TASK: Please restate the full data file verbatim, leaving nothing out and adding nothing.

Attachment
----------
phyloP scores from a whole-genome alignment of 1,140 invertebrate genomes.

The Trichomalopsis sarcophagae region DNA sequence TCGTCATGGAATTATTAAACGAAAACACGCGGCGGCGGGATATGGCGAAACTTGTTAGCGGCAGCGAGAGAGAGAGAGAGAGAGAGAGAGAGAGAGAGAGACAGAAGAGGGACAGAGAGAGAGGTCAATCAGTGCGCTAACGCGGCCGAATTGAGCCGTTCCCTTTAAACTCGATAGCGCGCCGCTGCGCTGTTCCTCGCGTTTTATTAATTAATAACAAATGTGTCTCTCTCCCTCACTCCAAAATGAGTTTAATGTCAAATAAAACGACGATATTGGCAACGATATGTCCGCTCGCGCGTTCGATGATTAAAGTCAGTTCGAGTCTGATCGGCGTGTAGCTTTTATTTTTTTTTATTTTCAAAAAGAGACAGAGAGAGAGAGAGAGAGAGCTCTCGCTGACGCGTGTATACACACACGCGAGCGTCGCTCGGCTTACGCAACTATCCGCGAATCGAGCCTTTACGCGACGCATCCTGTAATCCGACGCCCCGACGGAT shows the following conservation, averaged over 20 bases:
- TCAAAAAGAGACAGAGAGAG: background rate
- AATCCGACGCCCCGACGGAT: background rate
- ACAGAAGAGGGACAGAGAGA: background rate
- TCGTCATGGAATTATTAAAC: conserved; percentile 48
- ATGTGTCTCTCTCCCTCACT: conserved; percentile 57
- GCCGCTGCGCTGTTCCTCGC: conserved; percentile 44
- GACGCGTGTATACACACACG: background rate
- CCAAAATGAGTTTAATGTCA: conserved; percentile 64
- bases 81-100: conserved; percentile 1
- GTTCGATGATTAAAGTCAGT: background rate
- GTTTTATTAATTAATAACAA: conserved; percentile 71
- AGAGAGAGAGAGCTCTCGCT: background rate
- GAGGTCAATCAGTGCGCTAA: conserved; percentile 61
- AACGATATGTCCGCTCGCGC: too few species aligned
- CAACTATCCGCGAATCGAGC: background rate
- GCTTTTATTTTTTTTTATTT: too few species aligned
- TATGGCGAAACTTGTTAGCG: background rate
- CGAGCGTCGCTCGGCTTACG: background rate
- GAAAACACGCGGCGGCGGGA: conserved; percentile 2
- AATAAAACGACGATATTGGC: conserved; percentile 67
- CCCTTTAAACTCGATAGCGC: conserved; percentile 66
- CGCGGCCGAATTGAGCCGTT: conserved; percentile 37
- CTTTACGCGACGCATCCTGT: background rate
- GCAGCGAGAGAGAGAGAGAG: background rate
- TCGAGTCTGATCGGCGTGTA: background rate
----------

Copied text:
phyloP scores from a whole-genome alignment of 1,140 invertebrate genomes.

The Trichomalopsis sarcophagae region DNA sequence TCGTCATGGAATTATTAAACGAAAACACGCGGCGGCGGGATATGGCGAAACTTGTTAGCGGCAGCGAGAGAGAGAGAGAGAGAGAGAGAGAGAGAGAGAGACAGAAGAGGGACAGAGAGAGAGGTCAATCAGTGCGCTAACGCGGCCGAATTGAGCCGTTCCCTTTAAACTCGATAGCGCGCCGCTGCGCTGTTCCTCGCGTTTTATTAATTAATAACAAATGTGTCTCTCTCCCTCACTCCAAAATGAGTTTAATGTCAAATAAAACGACGATATTGGCAACGATATGTCCGCTCGCGCGTTCGATGATTAAAGTCAGTTCGAGTCTGATCGGCGTGTAGCTTTTATTTTTTTTTATTTTCAAAAAGAGACAGAGAGAGAGAGAGAGAGAGCTCTCGCTGACGCGTGTATACACACACGCGAGCGTCGCTCGGCTTACGCAACTATCCGCGAATCGAGCCTTTACGCGACGCATCCTGTAATCCGACGCCCCGACGGAT shows the following conservation, averaged over 20 bases:
- TCAAAAAGAGACAGAGAGAG: background rate
- AATCCGACGCCCCGACGGAT: background rate
- ACAGAAGAGGGACAGAGAGA: background rate
- TCGTCATGGAATTATTAAAC: conserved; percentile 48
- ATGTGTCTCTCTCCCTCACT: conserved; percentile 57
- GCCGCTGCGCTGTTCCTCGC: conserved; percentile 44
- GACGCGTGTATACACACACG: background rate
- CCAAAATGAGTTTAATGTCA: conserved; percentile 64
- bases 81-100: conserved; percentile 1
- GTTCGATGATTAAAGTCAGT: background rate
- GTTTTATTAATTAATAACAA: conserved; percentile 71
- AGAGAGAGAGAGCTCTCGCT: background rate
- GAGGTCAATCAGTGCGCTAA: conserved; percentile 61
- AACGATATGTCCGCTCGCGC: too few species aligned
- CAACTATCCGCGAATCGAGC: background rate
- GCTTTTATTTTTTTTTATTT: too few species aligned
- TATGGCGAAACTTGTTAGCG: background rate
- CGAGCGTCGCTCGGCTTACG: background rate
- GAAAACACGCGGCGGCGGGA: conserved; percentile 2
- AATAAAACGACGATATTGGC: conserved; percentile 67
- CCCTTTAAACTCGATAGCGC: conserved; percentile 66
- CGCGGCCGAATTGAGCCGTT: conserved; percentile 37
- CTTTACGCGACGCATCCTGT: background rate
- GCAGCGAGAGAGAGAGAGAG: background rate
- TCGAGTCTGATCGGCGTGTA: background rate